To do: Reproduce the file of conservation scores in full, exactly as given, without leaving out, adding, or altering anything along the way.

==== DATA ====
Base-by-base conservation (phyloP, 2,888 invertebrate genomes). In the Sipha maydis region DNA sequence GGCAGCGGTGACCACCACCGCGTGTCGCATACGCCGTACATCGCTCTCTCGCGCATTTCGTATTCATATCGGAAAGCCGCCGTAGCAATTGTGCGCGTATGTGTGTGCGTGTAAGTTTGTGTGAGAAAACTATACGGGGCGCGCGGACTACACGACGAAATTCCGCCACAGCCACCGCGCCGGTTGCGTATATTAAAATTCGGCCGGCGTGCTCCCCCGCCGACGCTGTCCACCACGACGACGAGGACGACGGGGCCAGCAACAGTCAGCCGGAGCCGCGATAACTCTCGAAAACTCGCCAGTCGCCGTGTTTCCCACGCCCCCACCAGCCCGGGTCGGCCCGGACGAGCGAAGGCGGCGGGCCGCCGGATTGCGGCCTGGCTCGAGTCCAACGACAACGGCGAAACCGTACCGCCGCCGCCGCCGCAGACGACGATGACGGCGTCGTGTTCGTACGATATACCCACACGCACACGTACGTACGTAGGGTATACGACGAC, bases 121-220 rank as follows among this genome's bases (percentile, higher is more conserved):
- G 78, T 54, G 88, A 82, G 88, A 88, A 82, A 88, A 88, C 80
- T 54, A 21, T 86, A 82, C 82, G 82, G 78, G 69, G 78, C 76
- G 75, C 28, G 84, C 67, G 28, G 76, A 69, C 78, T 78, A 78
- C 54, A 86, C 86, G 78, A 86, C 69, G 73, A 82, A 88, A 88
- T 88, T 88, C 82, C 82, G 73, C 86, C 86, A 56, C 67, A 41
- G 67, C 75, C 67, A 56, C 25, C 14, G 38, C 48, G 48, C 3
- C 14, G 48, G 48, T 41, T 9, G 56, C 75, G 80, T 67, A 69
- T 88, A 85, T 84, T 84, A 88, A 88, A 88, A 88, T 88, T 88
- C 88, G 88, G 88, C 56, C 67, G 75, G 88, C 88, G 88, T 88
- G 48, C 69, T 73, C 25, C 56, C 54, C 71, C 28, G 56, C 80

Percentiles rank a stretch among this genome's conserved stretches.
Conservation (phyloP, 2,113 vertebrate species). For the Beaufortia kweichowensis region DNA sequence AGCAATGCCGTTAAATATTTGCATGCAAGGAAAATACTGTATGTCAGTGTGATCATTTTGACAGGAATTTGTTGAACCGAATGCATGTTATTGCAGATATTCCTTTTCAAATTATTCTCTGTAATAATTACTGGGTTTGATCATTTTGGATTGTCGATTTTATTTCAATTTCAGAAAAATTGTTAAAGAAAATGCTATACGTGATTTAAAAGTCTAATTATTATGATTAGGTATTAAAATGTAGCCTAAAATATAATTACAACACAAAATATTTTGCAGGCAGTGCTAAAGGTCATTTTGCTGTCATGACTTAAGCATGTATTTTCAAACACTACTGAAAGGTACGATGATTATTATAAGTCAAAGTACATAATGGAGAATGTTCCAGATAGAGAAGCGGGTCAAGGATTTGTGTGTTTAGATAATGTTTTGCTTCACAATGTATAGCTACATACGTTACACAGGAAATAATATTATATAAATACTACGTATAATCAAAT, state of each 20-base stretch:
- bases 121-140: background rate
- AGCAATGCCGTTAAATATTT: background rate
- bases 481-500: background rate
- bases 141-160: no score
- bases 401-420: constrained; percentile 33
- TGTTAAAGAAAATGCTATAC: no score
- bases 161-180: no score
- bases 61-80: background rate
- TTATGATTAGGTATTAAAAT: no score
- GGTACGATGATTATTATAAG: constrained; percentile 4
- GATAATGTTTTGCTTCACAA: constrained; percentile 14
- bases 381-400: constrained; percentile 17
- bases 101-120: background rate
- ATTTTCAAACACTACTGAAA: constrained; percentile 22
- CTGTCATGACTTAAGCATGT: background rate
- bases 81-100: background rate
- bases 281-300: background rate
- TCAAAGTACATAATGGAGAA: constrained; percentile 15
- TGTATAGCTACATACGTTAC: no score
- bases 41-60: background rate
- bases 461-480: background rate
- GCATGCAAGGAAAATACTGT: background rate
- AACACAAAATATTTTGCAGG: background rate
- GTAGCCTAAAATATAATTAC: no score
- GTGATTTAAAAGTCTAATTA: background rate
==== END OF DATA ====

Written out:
Base-by-base conservation (phyloP, 2,888 invertebrate genomes). In the Sipha maydis region DNA sequence GGCAGCGGTGACCACCACCGCGTGTCGCATACGCCGTACATCGCTCTCTCGCGCATTTCGTATTCATATCGGAAAGCCGCCGTAGCAATTGTGCGCGTATGTGTGTGCGTGTAAGTTTGTGTGAGAAAACTATACGGGGCGCGCGGACTACACGACGAAATTCCGCCACAGCCACCGCGCCGGTTGCGTATATTAAAATTCGGCCGGCGTGCTCCCCCGCCGACGCTGTCCACCACGACGACGAGGACGACGGGGCCAGCAACAGTCAGCCGGAGCCGCGATAACTCTCGAAAACTCGCCAGTCGCCGTGTTTCCCACGCCCCCACCAGCCCGGGTCGGCCCGGACGAGCGAAGGCGGCGGGCCGCCGGATTGCGGCCTGGCTCGAGTCCAACGACAACGGCGAAACCGTACCGCCGCCGCCGCCGCAGACGACGATGACGGCGTCGTGTTCGTACGATATACCCACACGCACACGTACGTACGTAGGGTATACGACGAC, bases 121-220 rank as follows among this genome's bases (percentile, higher is more conserved):
- G 78, T 54, G 88, A 82, G 88, A 88, A 82, A 88, A 88, C 80
- T 54, A 21, T 86, A 82, C 82, G 82, G 78, G 69, G 78, C 76
- G 75, C 28, G 84, C 67, G 28, G 76, A 69, C 78, T 78, A 78
- C 54, A 86, C 86, G 78, A 86, C 69, G 73, A 82, A 88, A 88
- T 88, T 88, C 82, C 82, G 73, C 86, C 86, A 56, C 67, A 41
- G 67, C 75, C 67, A 56, C 25, C 14, G 38, C 48, G 48, C 3
- C 14, G 48, G 48, T 41, T 9, G 56, C 75, G 80, T 67, A 69
- T 88, A 85, T 84, T 84, A 88, A 88, A 88, A 88, T 88, T 88
- C 88, G 88, G 88, C 56, C 67, G 75, G 88, C 88, G 88, T 88
- G 48, C 69, T 73, C 25, C 56, C 54, C 71, C 28, G 56, C 80

Percentiles rank a stretch among this genome's conserved stretches.
Conservation (phyloP, 2,113 vertebrate species). For the Beaufortia kweichowensis region DNA sequence AGCAATGCCGTTAAATATTTGCATGCAAGGAAAATACTGTATGTCAGTGTGATCATTTTGACAGGAATTTGTTGAACCGAATGCATGTTATTGCAGATATTCCTTTTCAAATTATTCTCTGTAATAATTACTGGGTTTGATCATTTTGGATTGTCGATTTTATTTCAATTTCAGAAAAATTGTTAAAGAAAATGCTATACGTGATTTAAAAGTCTAATTATTATGATTAGGTATTAAAATGTAGCCTAAAATATAATTACAACACAAAATATTTTGCAGGCAGTGCTAAAGGTCATTTTGCTGTCATGACTTAAGCATGTATTTTCAAACACTACTGAAAGGTACGATGATTATTATAAGTCAAAGTACATAATGGAGAATGTTCCAGATAGAGAAGCGGGTCAAGGATTTGTGTGTTTAGATAATGTTTTGCTTCACAATGTATAGCTACATACGTTACACAGGAAATAATATTATATAAATACTACGTATAATCAAAT, state of each 20-base stretch:
- bases 121-140: background rate
- AGCAATGCCGTTAAATATTT: background rate
- bases 481-500: background rate
- bases 141-160: no score
- bases 401-420: constrained; percentile 33
- TGTTAAAGAAAATGCTATAC: no score
- bases 161-180: no score
- bases 61-80: background rate
- TTATGATTAGGTATTAAAAT: no score
- GGTACGATGATTATTATAAG: constrained; percentile 4
- GATAATGTTTTGCTTCACAA: constrained; percentile 14
- bases 381-400: constrained; percentile 17
- bases 101-120: background rate
- ATTTTCAAACACTACTGAAA: constrained; percentile 22
- CTGTCATGACTTAAGCATGT: background rate
- bases 81-100: background rate
- bases 281-300: background rate
- TCAAAGTACATAATGGAGAA: constrained; percentile 15
- TGTATAGCTACATACGTTAC: no score
- bases 41-60: background rate
- bases 461-480: background rate
- GCATGCAAGGAAAATACTGT: background rate
- AACACAAAATATTTTGCAGG: background rate
- GTAGCCTAAAATATAATTAC: no score
- GTGATTTAAAAGTCTAATTA: background rate